She stands in the serpentine queue
with all the eligible voters from her family
under the blazing relentless sun
she is used to the queues,
queues for rations, queues for gas cylinders,
queues for dole,
queues for daily wages after back breaking work
she waits patiently for her turn
(like many around her)
to repay the cost of a saree,
some cash and a bottle of arrack
(for her good-for-nothing spouse)
not knowing that her vote
can make a difference
to the outcome of voting
and make a mockery of democracy.

She sits listlessly
under the humming air conditioner
sipping chilled daiquiri
watching with disinterest the serpentine queues
outside polling booths
not inclined to brave the heat and dust
to cast what she thinks is her meagre vote
(there are many like her)
she has never stood in a queue all her life
and elections won’t change that
her husband has an important meeting
her kids are holidaying in the Swiss Alps
the elections too inconsequential for them
thus democracy is mocked again.

She stands alone and proud in the queue
determined this time not to be bullied
to cast her vote according to others
passionate about voting on issues not the parties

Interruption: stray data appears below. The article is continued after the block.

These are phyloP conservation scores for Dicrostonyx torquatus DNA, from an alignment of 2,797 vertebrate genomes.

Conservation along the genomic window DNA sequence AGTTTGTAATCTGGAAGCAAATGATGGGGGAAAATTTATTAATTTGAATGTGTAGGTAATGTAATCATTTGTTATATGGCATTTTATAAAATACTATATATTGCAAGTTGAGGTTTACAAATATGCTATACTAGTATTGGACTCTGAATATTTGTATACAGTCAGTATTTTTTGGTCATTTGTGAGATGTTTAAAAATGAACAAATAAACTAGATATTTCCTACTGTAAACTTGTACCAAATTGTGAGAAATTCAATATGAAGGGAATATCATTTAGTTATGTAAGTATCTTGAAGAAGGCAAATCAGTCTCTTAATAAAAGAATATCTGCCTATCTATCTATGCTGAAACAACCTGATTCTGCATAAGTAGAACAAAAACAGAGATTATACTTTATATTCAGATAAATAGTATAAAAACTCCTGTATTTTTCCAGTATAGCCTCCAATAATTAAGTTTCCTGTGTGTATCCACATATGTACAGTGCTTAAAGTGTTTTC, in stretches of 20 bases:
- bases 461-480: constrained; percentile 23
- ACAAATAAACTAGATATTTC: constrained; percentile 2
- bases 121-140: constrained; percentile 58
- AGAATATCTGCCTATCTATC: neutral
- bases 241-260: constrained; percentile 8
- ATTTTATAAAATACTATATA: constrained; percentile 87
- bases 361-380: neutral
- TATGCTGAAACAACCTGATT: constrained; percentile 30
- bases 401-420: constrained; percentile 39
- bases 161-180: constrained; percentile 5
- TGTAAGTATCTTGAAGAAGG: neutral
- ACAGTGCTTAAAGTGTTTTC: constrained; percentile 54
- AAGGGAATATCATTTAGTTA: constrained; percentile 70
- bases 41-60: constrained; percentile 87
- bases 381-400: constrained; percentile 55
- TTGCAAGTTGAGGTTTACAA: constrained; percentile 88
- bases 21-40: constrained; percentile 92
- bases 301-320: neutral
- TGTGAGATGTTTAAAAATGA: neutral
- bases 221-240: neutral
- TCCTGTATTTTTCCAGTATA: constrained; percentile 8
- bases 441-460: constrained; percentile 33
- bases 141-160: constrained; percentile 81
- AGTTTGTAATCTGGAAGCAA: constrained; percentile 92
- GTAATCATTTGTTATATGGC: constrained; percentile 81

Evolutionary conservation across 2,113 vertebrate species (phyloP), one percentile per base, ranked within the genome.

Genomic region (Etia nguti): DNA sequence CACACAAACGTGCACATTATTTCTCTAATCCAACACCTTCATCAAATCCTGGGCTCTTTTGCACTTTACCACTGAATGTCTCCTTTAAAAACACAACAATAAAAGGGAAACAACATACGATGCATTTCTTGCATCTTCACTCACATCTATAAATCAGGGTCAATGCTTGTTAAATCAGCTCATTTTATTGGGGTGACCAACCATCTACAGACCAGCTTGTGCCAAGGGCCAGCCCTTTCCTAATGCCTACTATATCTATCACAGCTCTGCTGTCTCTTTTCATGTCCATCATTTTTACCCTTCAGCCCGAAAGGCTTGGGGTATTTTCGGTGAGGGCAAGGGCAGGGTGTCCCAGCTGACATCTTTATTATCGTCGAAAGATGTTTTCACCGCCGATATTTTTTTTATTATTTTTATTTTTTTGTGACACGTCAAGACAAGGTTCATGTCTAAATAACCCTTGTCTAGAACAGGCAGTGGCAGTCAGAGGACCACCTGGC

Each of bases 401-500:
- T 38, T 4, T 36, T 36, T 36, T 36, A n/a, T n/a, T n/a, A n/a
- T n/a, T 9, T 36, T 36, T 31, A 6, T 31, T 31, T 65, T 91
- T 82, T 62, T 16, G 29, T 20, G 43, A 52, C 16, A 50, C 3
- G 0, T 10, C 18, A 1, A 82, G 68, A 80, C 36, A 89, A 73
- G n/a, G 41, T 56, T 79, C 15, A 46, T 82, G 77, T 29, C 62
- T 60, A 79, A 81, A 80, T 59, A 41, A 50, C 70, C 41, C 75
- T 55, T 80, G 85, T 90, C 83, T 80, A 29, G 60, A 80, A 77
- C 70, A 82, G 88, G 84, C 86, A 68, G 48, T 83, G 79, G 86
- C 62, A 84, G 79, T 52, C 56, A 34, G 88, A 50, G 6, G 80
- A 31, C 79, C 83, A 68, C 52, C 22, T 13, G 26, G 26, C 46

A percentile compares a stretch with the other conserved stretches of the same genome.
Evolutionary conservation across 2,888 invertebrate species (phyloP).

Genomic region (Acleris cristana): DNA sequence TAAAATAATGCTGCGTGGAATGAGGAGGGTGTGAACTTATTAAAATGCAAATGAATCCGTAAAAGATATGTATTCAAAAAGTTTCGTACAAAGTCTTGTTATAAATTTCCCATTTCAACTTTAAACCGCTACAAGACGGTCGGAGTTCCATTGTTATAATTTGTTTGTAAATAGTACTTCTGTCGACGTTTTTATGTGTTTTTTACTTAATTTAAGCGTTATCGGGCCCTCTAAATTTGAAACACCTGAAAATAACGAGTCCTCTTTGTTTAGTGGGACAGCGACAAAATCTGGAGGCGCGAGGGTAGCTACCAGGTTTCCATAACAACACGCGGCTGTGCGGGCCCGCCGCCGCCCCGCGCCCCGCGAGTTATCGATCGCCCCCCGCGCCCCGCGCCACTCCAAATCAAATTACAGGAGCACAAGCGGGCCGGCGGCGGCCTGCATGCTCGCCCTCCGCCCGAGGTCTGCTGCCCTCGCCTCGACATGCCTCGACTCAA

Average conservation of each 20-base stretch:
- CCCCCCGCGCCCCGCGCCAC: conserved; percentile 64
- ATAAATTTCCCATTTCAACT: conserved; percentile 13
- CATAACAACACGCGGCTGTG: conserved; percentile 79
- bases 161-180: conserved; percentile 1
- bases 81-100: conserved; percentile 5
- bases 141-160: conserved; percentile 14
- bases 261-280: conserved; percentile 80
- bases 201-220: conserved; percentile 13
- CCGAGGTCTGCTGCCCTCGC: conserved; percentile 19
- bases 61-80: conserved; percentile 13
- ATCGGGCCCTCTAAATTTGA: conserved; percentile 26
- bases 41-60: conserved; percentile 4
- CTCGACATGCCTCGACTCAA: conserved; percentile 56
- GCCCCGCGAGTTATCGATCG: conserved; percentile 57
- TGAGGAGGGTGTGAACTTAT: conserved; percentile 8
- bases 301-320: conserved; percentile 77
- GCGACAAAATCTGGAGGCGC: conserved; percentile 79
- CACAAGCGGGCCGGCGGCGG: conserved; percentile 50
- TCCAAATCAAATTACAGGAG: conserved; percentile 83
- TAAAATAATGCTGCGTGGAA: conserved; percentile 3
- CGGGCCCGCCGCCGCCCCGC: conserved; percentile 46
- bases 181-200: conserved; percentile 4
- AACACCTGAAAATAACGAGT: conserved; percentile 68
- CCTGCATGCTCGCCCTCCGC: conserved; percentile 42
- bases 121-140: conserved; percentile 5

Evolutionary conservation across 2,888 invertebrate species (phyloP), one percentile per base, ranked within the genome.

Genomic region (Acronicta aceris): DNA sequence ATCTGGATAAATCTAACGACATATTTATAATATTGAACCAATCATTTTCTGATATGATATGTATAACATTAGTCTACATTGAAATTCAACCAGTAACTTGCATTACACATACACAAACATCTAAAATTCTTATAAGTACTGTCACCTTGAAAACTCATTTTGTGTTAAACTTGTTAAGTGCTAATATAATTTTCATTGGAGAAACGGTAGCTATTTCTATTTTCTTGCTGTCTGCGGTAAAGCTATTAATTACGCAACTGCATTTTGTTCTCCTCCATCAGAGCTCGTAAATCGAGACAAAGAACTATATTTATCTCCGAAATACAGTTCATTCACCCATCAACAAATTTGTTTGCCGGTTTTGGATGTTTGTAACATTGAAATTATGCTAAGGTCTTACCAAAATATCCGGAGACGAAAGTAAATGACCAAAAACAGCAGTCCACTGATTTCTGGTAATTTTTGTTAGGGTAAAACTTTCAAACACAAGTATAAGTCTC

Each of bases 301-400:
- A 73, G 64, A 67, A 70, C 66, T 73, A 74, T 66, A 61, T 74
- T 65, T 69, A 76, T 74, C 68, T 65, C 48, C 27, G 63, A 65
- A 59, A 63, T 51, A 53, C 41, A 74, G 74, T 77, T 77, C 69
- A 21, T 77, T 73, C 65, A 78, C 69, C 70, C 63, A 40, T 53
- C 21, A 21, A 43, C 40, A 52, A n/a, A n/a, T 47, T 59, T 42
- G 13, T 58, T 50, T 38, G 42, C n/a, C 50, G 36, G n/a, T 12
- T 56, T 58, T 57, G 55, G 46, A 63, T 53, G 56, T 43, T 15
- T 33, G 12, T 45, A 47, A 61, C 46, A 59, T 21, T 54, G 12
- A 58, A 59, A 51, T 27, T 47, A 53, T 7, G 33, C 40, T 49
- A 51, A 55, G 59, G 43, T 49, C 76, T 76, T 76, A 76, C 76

inflation, education, safety, health her priorities
no party wants to talk about these mundane matters
they inflame passions on religion, caste and jingoism
surefire ticket to complete autocracy
she maybe a knocker, called a rabble-rouser and be all alone
registering her voice paramount for her
she won’t allow democracy to be mocked again and again.

Linking to OLN at dVerse being hosted by Björn.


96 thoughts on “Queue

  1. I really like the way you speak to this issue and illustrate the essence of it so cleverly and vividly too. Excellent..

    Liked by 2 people

  2. I probably fall in the 2nd category albeit, without the fancy stuff, I regret to say. The one politician worse than the other has created apathy and not motivated me to action.
    And surprisingly, in the book Humankind that I am reading it spoke about true democracy that gave REAL power to the people – a revolution that most may have not heard about, where part of the local city budget was allotted to the people to decide on how it would be spent!
    (Humankind is a must-read for all of us – we have been given one side of the story backed with data and science for too long and this one questions a lot of these ‘givens’)

    Liked by 2 people

    1. They are mostly equally bad. But if we don’t vote, the worst gets elected and gets to make the laws! Imagine that! Moreover a strong opposition is very important to keep the ruling party on its toes.

      Will check out the book for sure. The premise sounds promising.

      Liked by 1 person

  3. Wow, wow! Isn’t this the most powerful poem!
    Not allowing democracy to be mocked again and again- that’s the type of girl I want to be! Can’t wait to vote! (I can, now 🤩)
    Your poem is so powerful and just so brilliantly written!

    Liked by 2 people

      1. Again, this is a brilliant poem! Do repost during election time 😉